This week has been perfect weather for the start to Autumn 2013. The cool mornings warm up gradually with sunshine and blue skies predominating. While we are doing more watering and irrigation to keep up, we couldn't ask for better gardening weather. Looks like maybe some rain on Saturday night which would be excellent. I just ran across some nice comments and recent photos of RBG from the blog of Nick Hermes. Called "Confessions of a Plant Geek", Nick's blog can be accessed at http://www.confessionsofaplantgeek.com/. I've enjoyed his blog (he describes it as a blog about botanical obsession!) in the past and hope to meet him in the future. It was another typical day of keeping the gardens tidy as we still hope to see an influx of visitors over the coming 3-6 weeks (depending on when we get frost in October). Regardless, the color out in the gardens is still exceptional (like the mum above on the terrace) and fall colors are beginning to contribute as well. Below are some other shots from today.
patch of dinosaur kale (Brassica oleracea 'Lacinato') - annual
Japanese shellflower (Chelonopsis yagiharana) - perennial (new at RBG)
Dahlberg daisy (Dyssodia tenuiloba) - annual
nicely backlit gladiola (Gladiolus, unknown variety) - annual
We had another solid crew of volunteers today. Vern (above) has been working on "inking" in the letters for one of our new memorial benches. I love the quote, "If you have a garden and a library, you have everything you need", which is attributed to Cicero. Vern has the patience of a tattoo artist (his former profession) as this project will take over a week easily. Kay (below) and Eva (second photo down) did a nice job tidying up in the front entrance garden. They are removing spent annuals, collecting leaves and accomplishing general tidying tasks. They later moved on to some other areas. Mary, Myrt and Nancy came in and did a thorough job of removing one of our larger impatiens plantings that was really looking sad. The ladies collected many loads of debris and tidied up the space nicely. Jenny E. came in for some volunteer action as well in her three assigned garden areas (formal perennial gardens and the hosta hollow). Joy O. came in to test lights for the Holiday Lights Show (HLS) and Dr. Gredler and Bill O. both did their mowing rounds. We also saw Mark S., Mary W., Bev F. and many others today.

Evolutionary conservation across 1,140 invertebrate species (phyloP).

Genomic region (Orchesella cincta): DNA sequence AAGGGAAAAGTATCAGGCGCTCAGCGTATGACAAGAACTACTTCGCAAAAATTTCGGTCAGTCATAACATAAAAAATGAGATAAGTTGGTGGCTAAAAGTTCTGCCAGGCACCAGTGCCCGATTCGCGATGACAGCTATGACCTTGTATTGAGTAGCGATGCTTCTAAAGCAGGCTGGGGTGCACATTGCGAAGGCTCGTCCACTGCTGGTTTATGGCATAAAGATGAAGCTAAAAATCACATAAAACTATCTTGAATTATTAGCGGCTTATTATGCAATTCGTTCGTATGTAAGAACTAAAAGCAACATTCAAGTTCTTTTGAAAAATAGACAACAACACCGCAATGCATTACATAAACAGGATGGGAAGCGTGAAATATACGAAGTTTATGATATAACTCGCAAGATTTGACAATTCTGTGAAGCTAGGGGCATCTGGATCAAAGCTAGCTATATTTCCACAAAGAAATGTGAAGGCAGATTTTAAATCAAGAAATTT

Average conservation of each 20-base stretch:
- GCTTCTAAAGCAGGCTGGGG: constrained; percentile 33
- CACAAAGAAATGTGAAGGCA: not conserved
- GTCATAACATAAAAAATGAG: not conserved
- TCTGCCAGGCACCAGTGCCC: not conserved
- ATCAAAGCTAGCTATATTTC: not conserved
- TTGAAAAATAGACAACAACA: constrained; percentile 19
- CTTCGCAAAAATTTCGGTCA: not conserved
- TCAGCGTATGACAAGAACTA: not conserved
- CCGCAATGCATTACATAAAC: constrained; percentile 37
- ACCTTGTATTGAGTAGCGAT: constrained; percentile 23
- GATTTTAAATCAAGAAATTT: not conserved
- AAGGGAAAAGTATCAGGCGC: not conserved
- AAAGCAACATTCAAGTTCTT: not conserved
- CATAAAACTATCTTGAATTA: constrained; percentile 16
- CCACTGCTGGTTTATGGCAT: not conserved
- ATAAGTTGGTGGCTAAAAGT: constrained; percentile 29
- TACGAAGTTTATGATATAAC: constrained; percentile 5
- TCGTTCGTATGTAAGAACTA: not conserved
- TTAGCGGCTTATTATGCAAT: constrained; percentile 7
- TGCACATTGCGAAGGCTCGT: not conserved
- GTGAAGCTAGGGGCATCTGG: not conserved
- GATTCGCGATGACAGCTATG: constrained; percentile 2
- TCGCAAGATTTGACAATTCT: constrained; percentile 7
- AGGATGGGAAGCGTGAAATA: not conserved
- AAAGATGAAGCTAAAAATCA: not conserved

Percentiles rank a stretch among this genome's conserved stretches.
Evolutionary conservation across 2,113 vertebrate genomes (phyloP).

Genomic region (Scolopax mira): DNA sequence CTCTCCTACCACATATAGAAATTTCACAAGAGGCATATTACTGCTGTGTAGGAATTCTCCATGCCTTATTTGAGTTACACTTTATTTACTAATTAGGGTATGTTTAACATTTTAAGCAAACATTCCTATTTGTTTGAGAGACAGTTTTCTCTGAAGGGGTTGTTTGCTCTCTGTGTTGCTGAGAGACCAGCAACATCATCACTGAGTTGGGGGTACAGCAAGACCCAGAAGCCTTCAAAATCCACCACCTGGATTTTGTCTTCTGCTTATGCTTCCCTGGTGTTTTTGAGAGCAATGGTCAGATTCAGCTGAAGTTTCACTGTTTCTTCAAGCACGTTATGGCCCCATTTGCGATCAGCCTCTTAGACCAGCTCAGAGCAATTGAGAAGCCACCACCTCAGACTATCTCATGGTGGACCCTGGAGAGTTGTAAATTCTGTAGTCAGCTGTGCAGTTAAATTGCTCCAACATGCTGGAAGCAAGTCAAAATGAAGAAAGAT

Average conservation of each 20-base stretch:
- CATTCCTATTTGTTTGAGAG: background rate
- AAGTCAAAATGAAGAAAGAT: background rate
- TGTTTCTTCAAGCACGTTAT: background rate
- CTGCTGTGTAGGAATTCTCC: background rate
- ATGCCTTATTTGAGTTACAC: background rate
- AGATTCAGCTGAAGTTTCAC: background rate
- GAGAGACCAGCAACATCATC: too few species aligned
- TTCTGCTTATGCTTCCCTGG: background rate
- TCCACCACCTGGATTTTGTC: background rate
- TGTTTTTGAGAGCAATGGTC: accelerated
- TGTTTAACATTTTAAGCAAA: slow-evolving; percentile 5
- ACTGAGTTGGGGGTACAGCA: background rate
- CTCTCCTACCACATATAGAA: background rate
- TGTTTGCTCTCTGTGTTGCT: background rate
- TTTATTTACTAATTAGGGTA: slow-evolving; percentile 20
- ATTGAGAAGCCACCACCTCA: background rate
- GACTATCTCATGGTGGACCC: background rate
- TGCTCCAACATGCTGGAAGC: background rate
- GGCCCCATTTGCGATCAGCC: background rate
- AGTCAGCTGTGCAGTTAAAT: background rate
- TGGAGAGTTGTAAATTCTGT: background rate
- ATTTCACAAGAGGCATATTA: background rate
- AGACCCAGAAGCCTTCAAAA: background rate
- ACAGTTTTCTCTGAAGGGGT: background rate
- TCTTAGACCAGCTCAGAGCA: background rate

The grounds staff all had a variety of activities today and everyone was involved with some watering duties as well. Cindy was here for a half day and worked on tidying the rose garden and watering two fairly large areas. Cheryl tidied up the entrance garden bed along our frontage road (Palmer Drive), worked in the shade garden, tidied elsewhere and watered later in the day. Terry set up sprinklers, helped water containers, re-sheared some large burning bushes (Euonymus alatus) and kept busy with myriad other projects. Big John also had sprinklers going, ran irrigation zones, worked on a shearing project, cut back some grasses, helped water containers and also had a multitude of other duties. I'm keeping up with my desk work piles and am starting the transition in to planning our fall gardening tasks and preparing for the Holiday Light Show which may seem distant on the calendar but to me...is increasingly looming as there are so many preparations involved before we unveil the lights at the Taste of Chocolate on November 23rd.
seed capsules of 'Carmencita Pink' castor bean (Ricinus communis) - annual
seed capsules of above - each dried capsule will have three seeds (poisonous!)
'All Gold' Hakone grass (Hakonechloa macra) in nooks and crannies - perennial
the Jungle Garden pathway (this collection was a hit this year)
love this copper cheese vat planter in the English cottage garden featuring 'Royal Hawaiian Black Coral' elephant ears (Colocasia esculenta) - annual
the Japanese garden stream spillway
the dry sea in the Japanese garden
$7 mums! We're down to our last 60 or so.... (bulbs are in the gift shop)